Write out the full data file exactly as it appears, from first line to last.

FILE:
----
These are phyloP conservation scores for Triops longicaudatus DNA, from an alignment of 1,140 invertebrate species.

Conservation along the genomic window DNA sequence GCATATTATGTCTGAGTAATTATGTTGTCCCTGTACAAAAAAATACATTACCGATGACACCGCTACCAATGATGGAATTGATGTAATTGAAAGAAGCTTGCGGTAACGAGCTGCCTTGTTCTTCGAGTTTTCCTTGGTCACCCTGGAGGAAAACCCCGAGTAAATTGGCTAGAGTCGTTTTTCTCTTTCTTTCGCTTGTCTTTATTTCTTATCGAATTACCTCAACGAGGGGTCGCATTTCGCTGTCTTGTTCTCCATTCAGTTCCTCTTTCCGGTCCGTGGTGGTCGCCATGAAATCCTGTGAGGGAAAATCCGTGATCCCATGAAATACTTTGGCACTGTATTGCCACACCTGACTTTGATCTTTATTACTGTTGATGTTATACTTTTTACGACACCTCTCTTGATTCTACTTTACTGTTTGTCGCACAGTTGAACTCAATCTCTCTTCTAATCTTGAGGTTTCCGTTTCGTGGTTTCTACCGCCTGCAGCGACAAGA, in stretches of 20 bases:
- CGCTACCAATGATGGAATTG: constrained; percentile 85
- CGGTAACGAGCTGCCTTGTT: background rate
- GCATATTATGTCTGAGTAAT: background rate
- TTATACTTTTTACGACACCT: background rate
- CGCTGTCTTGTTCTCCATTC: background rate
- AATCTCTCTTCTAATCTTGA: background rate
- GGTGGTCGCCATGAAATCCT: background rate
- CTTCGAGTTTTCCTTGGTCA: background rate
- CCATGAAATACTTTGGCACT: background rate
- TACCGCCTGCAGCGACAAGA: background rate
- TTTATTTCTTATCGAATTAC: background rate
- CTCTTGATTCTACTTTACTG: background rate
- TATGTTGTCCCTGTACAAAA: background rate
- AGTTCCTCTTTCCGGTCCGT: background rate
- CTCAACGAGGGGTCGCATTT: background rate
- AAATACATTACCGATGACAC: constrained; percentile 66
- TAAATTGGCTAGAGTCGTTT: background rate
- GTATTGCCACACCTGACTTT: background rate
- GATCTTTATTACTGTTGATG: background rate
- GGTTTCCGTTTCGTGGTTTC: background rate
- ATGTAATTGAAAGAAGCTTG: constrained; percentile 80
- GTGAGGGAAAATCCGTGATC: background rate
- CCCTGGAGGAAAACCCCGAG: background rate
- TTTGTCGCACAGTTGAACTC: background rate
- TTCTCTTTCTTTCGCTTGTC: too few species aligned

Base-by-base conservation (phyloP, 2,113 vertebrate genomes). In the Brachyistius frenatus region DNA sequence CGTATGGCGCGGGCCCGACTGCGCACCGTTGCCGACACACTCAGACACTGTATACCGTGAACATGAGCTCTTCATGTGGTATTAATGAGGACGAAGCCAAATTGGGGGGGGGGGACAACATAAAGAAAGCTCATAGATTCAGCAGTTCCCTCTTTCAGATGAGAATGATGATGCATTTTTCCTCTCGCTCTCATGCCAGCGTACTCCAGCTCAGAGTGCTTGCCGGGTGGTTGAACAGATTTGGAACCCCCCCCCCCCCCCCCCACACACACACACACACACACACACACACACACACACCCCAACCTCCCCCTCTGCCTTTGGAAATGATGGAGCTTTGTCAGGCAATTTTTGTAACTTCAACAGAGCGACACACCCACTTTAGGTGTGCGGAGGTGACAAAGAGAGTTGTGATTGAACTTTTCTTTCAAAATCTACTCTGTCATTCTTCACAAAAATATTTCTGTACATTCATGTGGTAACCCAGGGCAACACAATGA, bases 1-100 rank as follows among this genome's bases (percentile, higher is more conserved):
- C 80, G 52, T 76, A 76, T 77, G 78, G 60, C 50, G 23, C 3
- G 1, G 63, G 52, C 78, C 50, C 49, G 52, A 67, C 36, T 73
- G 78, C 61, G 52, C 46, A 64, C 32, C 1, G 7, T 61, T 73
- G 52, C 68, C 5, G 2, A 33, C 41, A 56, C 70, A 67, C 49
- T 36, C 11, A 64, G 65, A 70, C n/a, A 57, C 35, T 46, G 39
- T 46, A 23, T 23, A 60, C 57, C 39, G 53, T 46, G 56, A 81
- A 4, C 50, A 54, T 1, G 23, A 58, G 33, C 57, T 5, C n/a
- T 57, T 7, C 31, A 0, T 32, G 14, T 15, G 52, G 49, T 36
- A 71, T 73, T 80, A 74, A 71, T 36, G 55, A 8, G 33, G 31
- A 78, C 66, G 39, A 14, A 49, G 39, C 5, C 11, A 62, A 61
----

These are phyloP conservation scores for Triops longicaudatus DNA, from an alignment of 1,140 invertebrate species.

Conservation along the genomic window DNA sequence GCATATTATGTCTGAGTAATTATGTTGTCCCTGTACAAAAAAATACATTACCGATGACACCGCTACCAATGATGGAATTGATGTAATTGAAAGAAGCTTGCGGTAACGAGCTGCCTTGTTCTTCGAGTTTTCCTTGGTCACCCTGGAGGAAAACCCCGAGTAAATTGGCTAGAGTCGTTTTTCTCTTTCTTTCGCTTGTCTTTATTTCTTATCGAATTACCTCAACGAGGGGTCGCATTTCGCTGTCTTGTTCTCCATTCAGTTCCTCTTTCCGGTCCGTGGTGGTCGCCATGAAATCCTGTGAGGGAAAATCCGTGATCCCATGAAATACTTTGGCACTGTATTGCCACACCTGACTTTGATCTTTATTACTGTTGATGTTATACTTTTTACGACACCTCTCTTGATTCTACTTTACTGTTTGTCGCACAGTTGAACTCAATCTCTCTTCTAATCTTGAGGTTTCCGTTTCGTGGTTTCTACCGCCTGCAGCGACAAGA, in stretches of 20 bases:
- CGCTACCAATGATGGAATTG: constrained; percentile 85
- CGGTAACGAGCTGCCTTGTT: background rate
- GCATATTATGTCTGAGTAAT: background rate
- TTATACTTTTTACGACACCT: background rate
- CGCTGTCTTGTTCTCCATTC: background rate
- AATCTCTCTTCTAATCTTGA: background rate
- GGTGGTCGCCATGAAATCCT: background rate
- CTTCGAGTTTTCCTTGGTCA: background rate
- CCATGAAATACTTTGGCACT: background rate
- TACCGCCTGCAGCGACAAGA: background rate
- TTTATTTCTTATCGAATTAC: background rate
- CTCTTGATTCTACTTTACTG: background rate
- TATGTTGTCCCTGTACAAAA: background rate
- AGTTCCTCTTTCCGGTCCGT: background rate
- CTCAACGAGGGGTCGCATTT: background rate
- AAATACATTACCGATGACAC: constrained; percentile 66
- TAAATTGGCTAGAGTCGTTT: background rate
- GTATTGCCACACCTGACTTT: background rate
- GATCTTTATTACTGTTGATG: background rate
- GGTTTCCGTTTCGTGGTTTC: background rate
- ATGTAATTGAAAGAAGCTTG: constrained; percentile 80
- GTGAGGGAAAATCCGTGATC: background rate
- CCCTGGAGGAAAACCCCGAG: background rate
- TTTGTCGCACAGTTGAACTC: background rate
- TTCTCTTTCTTTCGCTTGTC: too few species aligned

Base-by-base conservation (phyloP, 2,113 vertebrate genomes). In the Brachyistius frenatus region DNA sequence CGTATGGCGCGGGCCCGACTGCGCACCGTTGCCGACACACTCAGACACTGTATACCGTGAACATGAGCTCTTCATGTGGTATTAATGAGGACGAAGCCAAATTGGGGGGGGGGGACAACATAAAGAAAGCTCATAGATTCAGCAGTTCCCTCTTTCAGATGAGAATGATGATGCATTTTTCCTCTCGCTCTCATGCCAGCGTACTCCAGCTCAGAGTGCTTGCCGGGTGGTTGAACAGATTTGGAACCCCCCCCCCCCCCCCCCACACACACACACACACACACACACACACACACACACCCCAACCTCCCCCTCTGCCTTTGGAAATGATGGAGCTTTGTCAGGCAATTTTTGTAACTTCAACAGAGCGACACACCCACTTTAGGTGTGCGGAGGTGACAAAGAGAGTTGTGATTGAACTTTTCTTTCAAAATCTACTCTGTCATTCTTCACAAAAATATTTCTGTACATTCATGTGGTAACCCAGGGCAACACAATGA, bases 1-100 rank as follows among this genome's bases (percentile, higher is more conserved):
- C 80, G 52, T 76, A 76, T 77, G 78, G 60, C 50, G 23, C 3
- G 1, G 63, G 52, C 78, C 50, C 49, G 52, A 67, C 36, T 73
- G 78, C 61, G 52, C 46, A 64, C 32, C 1, G 7, T 61, T 73
- G 52, C 68, C 5, G 2, A 33, C 41, A 56, C 70, A 67, C 49
- T 36, C 11, A 64, G 65, A 70, C n/a, A 57, C 35, T 46, G 39
- T 46, A 23, T 23, A 60, C 57, C 39, G 53, T 46, G 56, A 81
- A 4, C 50, A 54, T 1, G 23, A 58, G 33, C 57, T 5, C n/a
- T 57, T 7, C 31, A 0, T 32, G 14, T 15, G 52, G 49, T 36
- A 71, T 73, T 80, A 74, A 71, T 36, G 55, A 8, G 33, G 31
- A 78, C 66, G 39, A 14, A 49, G 39, C 5, C 11, A 62, A 61